Pushing myself to do bigger jumps

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#1
i've been riding off and on for about a year and i'm getting better at everything but my jumping. i can't get myself to try bigger jumps any comments or things i should do to push myself to doing them would help me alot.
 
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#2
If this helps at all.What I did was go slightly faster than what I usually did. I was sh***** myself but I maintained that speed, gave a bit more power thru the jump and launched the jump higher and further.
 

RM_guy

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#3
The biggest hang up that I have when jumping is when it’s a double or triple. I’m scared that I will auger into the face of the second or third jump. Try practicing on single jumps or table tops until you feel more comfortable hitting it at speed. You can also jump to the side of a double to help practice gauging the right speed to do the whole double. It’s a huge mental thing and you’ll have to overcome that before you will be successful. There are still some jumps that I won’t attempt.

Good luck


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Ah,um...Sure did. I was right behind you!
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Hokie

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#4
Seems like you are in the same boat as I am. I know that it is all in my head and that I could make the jump if I just held on the gas a little longer.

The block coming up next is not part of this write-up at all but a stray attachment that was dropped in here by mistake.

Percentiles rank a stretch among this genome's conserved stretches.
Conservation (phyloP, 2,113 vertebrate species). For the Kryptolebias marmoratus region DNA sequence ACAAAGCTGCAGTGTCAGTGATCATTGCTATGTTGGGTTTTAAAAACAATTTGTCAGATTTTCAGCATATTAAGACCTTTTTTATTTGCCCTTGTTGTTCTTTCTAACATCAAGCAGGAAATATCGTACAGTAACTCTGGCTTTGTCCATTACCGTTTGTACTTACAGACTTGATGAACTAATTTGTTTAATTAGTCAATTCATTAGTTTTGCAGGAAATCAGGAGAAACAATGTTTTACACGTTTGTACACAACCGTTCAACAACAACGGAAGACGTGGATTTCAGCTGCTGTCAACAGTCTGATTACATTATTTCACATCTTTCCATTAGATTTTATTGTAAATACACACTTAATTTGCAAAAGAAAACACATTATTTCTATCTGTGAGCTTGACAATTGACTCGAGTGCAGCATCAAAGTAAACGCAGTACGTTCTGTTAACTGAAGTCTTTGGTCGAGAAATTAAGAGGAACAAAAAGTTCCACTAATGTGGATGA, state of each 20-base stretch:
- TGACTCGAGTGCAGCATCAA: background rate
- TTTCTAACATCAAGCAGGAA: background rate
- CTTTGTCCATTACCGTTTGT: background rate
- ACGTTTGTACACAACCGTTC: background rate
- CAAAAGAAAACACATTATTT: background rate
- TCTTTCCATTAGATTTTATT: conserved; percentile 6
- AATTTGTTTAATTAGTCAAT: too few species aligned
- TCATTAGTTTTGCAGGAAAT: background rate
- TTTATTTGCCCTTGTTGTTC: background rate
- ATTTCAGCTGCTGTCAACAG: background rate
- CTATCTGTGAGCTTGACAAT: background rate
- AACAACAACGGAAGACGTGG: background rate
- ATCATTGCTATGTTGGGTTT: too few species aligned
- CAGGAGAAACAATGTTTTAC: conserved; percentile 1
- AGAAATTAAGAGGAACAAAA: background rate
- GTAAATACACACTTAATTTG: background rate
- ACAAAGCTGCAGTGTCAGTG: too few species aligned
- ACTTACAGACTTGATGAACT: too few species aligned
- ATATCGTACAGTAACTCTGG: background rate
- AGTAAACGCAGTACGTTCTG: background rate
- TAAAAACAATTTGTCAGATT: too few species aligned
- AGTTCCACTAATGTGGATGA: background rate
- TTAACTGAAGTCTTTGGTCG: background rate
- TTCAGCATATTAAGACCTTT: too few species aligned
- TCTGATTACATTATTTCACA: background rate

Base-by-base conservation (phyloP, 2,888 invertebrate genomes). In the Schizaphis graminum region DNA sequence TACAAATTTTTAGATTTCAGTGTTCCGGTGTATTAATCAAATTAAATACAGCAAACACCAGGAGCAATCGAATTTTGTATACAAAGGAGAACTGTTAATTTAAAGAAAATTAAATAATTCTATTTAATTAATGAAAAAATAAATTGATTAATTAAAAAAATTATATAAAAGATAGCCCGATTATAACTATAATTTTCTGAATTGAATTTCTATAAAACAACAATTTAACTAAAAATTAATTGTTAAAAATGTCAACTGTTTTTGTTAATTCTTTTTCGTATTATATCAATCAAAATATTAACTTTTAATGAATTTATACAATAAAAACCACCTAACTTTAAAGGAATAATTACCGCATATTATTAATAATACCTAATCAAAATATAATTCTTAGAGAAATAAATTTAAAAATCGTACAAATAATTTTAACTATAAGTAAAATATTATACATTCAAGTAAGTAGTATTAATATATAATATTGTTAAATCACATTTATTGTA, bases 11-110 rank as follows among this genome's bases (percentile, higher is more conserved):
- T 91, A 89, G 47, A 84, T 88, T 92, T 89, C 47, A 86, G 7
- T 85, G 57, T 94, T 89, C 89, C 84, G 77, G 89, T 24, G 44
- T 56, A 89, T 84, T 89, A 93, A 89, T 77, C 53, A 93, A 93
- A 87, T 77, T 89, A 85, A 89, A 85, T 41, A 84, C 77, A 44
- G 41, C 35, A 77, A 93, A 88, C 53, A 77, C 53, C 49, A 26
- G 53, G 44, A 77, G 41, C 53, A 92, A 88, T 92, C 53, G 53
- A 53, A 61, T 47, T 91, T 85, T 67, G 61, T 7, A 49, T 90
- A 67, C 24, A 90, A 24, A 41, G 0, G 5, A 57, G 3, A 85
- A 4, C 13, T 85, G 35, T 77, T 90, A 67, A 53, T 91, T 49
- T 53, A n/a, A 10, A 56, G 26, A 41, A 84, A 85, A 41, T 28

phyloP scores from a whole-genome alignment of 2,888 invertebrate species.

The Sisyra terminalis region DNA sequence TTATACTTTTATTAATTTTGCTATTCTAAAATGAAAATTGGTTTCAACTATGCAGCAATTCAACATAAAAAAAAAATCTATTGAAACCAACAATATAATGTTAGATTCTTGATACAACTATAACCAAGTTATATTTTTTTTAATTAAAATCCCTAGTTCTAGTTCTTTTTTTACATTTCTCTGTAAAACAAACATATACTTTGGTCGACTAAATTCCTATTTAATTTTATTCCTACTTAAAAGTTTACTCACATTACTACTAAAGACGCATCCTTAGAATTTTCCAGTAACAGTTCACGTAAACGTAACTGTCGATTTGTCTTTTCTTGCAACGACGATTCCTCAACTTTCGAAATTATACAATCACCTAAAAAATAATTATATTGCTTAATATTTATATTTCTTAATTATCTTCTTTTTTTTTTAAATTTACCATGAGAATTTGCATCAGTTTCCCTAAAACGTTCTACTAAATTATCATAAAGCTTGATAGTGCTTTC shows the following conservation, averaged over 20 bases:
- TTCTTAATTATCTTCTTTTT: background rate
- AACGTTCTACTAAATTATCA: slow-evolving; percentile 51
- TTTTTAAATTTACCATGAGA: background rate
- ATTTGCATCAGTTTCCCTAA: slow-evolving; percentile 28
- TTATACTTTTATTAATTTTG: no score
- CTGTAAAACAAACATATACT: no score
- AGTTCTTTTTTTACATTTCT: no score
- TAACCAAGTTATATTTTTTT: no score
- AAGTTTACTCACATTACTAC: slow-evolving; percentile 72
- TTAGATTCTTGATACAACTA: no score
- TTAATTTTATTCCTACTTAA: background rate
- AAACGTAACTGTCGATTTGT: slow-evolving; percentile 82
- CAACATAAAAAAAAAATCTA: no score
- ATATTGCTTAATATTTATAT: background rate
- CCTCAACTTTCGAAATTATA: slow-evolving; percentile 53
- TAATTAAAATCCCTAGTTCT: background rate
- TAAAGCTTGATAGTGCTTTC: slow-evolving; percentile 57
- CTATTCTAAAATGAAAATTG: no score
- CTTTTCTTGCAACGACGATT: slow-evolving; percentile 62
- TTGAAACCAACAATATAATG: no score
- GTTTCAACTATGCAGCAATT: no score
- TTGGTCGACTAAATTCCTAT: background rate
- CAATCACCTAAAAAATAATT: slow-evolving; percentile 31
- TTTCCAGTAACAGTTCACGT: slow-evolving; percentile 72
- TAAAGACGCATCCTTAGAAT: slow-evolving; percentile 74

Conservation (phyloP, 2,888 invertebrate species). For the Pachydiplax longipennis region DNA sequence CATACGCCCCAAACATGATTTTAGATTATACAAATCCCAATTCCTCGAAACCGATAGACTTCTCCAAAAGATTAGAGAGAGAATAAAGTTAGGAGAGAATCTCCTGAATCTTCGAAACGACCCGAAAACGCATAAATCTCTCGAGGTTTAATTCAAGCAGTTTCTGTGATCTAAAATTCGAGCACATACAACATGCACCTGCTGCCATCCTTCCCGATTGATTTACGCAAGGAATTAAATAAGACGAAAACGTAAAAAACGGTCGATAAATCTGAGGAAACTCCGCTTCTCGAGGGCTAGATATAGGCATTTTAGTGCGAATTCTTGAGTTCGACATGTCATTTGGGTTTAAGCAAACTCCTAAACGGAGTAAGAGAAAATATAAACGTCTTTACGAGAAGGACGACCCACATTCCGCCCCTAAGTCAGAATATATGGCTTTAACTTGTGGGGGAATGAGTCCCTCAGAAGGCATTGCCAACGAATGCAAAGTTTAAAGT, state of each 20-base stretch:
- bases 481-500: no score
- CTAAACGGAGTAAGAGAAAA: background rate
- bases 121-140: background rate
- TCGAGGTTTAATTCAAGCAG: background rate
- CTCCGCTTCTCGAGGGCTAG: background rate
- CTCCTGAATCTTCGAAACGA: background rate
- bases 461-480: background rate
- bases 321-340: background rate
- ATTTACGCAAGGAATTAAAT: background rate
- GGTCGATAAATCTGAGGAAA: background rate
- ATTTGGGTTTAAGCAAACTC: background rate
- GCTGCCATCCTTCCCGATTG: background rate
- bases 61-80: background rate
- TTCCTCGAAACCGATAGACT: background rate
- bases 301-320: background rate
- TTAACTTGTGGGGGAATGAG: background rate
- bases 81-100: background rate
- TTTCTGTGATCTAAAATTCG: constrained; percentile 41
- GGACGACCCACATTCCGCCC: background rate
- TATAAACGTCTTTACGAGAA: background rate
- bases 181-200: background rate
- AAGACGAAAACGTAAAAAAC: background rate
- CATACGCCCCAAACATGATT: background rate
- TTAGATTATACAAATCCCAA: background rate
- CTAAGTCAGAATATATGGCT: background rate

So, I just hit the same jump over and over and over until I get mad at myself for being a nancy boy and then I finally do it.

Best practiced on a tabletop jump, not a double like this one:
www.sidewinder.cc

I came up short/cased it 5 times in a row until I got fed up with smashing certain things into the gas tank. Let me just say, it much easier on the body to hold the gas on a little longer and make it, than to SLAM into the gas tank.

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KawieKX125

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#5
I have a friend who has no fear whatsoever, I just follow him over jumps. I garuntee that he will get hurt though, so don't just do it with out some advice or alot of practice. I also became too overconfident towards the end of last summer and I paid the price, bashed up bike, badly seperated shoulder, 6 inch gash on arm, a bad burn, and a concussion. Needless to say I learned that 80 foot tabletops, first laps out and first time being out in a month don't mix. I landed upsidedown and saw stars for a couple minutes and halucinated the rest of the day from the concussion. I can do the jump now, but it took alot of practice and learning how the lip threw me. That brings me to another important lesson of jumping, learn how the lip throws you.

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#6
I found the best way to learn bigger jumps is to watch a person doing the jump a few times then following them over the jump. Stay at thier pace and if you have watched them jump you will know if they are using their body or bike to help keep things in control. I also like to over jump most jumps the first time but some jumps into corners are not good to over jump.